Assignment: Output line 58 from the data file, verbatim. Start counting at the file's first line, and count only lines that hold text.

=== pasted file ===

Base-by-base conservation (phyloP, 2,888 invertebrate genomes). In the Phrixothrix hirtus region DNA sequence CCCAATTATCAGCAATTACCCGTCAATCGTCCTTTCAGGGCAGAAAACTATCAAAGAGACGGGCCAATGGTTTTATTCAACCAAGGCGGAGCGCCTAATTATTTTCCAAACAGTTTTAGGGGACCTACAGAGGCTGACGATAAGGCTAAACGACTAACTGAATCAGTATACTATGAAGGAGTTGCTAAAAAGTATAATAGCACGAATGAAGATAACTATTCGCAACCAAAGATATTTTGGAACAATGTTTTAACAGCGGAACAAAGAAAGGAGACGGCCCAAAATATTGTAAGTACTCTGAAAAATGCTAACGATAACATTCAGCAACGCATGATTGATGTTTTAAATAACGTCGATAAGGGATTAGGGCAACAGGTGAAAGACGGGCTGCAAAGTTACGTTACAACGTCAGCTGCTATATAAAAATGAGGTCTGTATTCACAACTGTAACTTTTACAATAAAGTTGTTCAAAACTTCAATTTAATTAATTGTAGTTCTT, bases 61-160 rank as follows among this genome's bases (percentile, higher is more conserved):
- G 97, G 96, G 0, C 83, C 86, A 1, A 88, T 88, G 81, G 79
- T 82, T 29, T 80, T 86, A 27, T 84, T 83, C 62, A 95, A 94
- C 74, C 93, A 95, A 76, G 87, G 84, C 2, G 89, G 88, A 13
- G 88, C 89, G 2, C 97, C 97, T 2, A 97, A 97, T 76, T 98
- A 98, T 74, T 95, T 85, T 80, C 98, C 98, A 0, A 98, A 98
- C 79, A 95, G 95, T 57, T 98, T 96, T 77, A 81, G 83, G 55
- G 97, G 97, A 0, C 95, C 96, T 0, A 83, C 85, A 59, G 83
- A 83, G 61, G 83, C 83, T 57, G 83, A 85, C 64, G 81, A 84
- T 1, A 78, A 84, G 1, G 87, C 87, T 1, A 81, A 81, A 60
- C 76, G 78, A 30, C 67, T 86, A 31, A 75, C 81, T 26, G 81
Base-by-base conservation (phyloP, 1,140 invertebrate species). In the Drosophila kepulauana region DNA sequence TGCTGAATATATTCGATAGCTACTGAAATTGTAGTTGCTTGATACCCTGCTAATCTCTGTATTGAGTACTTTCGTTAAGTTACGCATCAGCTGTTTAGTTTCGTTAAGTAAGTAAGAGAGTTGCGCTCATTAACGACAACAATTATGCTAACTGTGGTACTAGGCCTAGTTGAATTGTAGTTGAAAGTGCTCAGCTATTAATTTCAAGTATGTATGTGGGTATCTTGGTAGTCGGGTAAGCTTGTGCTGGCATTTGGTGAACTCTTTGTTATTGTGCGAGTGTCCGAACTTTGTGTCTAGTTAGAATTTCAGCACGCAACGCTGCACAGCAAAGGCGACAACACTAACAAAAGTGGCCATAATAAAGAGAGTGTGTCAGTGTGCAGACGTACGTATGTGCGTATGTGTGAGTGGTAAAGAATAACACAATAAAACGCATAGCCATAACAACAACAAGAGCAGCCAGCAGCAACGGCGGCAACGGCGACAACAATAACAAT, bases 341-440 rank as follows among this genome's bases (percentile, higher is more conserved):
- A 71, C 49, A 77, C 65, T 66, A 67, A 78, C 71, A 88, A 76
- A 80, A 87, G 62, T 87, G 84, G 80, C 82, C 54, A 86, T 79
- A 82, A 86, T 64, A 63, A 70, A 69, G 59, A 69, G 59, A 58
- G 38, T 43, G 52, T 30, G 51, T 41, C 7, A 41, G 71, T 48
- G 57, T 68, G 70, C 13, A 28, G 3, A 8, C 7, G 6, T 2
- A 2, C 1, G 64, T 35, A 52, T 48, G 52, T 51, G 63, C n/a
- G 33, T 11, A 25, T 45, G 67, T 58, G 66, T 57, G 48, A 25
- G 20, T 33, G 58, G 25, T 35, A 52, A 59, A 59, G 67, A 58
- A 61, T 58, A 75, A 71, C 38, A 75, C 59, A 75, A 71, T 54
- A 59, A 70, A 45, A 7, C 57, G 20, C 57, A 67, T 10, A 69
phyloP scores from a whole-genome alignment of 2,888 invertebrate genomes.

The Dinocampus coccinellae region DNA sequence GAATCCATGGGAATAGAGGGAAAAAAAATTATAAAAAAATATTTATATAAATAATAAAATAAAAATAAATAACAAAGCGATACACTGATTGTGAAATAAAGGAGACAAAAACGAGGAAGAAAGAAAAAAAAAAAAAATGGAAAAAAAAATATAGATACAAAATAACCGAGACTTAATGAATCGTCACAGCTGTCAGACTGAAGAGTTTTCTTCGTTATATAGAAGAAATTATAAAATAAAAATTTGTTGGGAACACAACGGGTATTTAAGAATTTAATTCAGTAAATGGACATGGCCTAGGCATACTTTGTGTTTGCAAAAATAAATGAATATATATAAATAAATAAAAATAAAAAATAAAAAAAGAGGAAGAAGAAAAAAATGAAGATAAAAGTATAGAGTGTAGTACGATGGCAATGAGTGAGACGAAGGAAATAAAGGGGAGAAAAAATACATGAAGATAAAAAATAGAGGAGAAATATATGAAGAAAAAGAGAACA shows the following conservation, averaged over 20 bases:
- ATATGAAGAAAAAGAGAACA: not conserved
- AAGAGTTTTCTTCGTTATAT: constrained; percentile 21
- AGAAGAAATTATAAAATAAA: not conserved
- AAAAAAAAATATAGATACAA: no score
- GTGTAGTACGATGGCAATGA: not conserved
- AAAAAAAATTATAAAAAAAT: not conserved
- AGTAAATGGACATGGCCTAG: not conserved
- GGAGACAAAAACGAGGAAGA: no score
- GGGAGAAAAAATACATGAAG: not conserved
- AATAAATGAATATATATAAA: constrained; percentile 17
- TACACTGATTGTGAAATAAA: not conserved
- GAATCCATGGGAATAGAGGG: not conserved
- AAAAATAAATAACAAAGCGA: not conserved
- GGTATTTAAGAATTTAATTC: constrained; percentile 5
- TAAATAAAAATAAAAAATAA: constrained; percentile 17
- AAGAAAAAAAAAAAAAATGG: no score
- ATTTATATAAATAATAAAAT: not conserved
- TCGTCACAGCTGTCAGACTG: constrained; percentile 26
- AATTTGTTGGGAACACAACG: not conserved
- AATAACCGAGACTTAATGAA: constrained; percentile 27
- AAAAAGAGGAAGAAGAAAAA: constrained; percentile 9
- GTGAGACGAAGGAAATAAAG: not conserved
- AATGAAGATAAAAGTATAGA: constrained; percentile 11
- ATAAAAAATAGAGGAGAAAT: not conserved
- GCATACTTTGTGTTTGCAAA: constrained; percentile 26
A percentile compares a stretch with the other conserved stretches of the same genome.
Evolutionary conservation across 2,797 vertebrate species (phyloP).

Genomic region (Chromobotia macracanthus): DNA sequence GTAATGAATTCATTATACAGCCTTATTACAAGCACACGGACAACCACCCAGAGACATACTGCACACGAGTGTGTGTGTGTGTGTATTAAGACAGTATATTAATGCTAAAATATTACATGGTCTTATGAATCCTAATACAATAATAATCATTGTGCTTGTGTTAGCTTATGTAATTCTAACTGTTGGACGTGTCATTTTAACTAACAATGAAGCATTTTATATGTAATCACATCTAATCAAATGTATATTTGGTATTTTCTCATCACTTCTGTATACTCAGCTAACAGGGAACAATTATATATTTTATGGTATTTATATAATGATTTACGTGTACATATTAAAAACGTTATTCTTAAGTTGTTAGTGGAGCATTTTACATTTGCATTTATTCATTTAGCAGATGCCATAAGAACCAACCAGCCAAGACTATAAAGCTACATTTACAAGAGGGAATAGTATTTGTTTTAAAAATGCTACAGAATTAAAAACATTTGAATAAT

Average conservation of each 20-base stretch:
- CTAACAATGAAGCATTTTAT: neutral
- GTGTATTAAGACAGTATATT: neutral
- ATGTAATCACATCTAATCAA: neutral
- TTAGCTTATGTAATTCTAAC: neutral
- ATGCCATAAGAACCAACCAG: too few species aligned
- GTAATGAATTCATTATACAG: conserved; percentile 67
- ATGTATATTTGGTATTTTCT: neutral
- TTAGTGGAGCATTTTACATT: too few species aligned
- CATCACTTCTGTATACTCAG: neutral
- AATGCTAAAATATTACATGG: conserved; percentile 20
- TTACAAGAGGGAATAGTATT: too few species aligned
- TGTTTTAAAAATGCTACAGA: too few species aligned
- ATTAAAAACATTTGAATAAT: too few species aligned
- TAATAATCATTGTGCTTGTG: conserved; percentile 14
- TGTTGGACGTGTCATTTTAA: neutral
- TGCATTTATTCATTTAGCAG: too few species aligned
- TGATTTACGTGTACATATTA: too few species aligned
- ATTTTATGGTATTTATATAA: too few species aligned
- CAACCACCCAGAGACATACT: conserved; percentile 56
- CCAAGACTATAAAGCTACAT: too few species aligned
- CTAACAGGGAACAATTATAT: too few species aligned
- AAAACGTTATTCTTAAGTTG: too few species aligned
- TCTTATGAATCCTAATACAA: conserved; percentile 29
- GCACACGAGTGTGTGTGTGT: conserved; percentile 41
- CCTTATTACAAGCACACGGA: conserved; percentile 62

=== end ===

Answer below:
- ATGCCATAAGAACCAACCAG: too few species aligned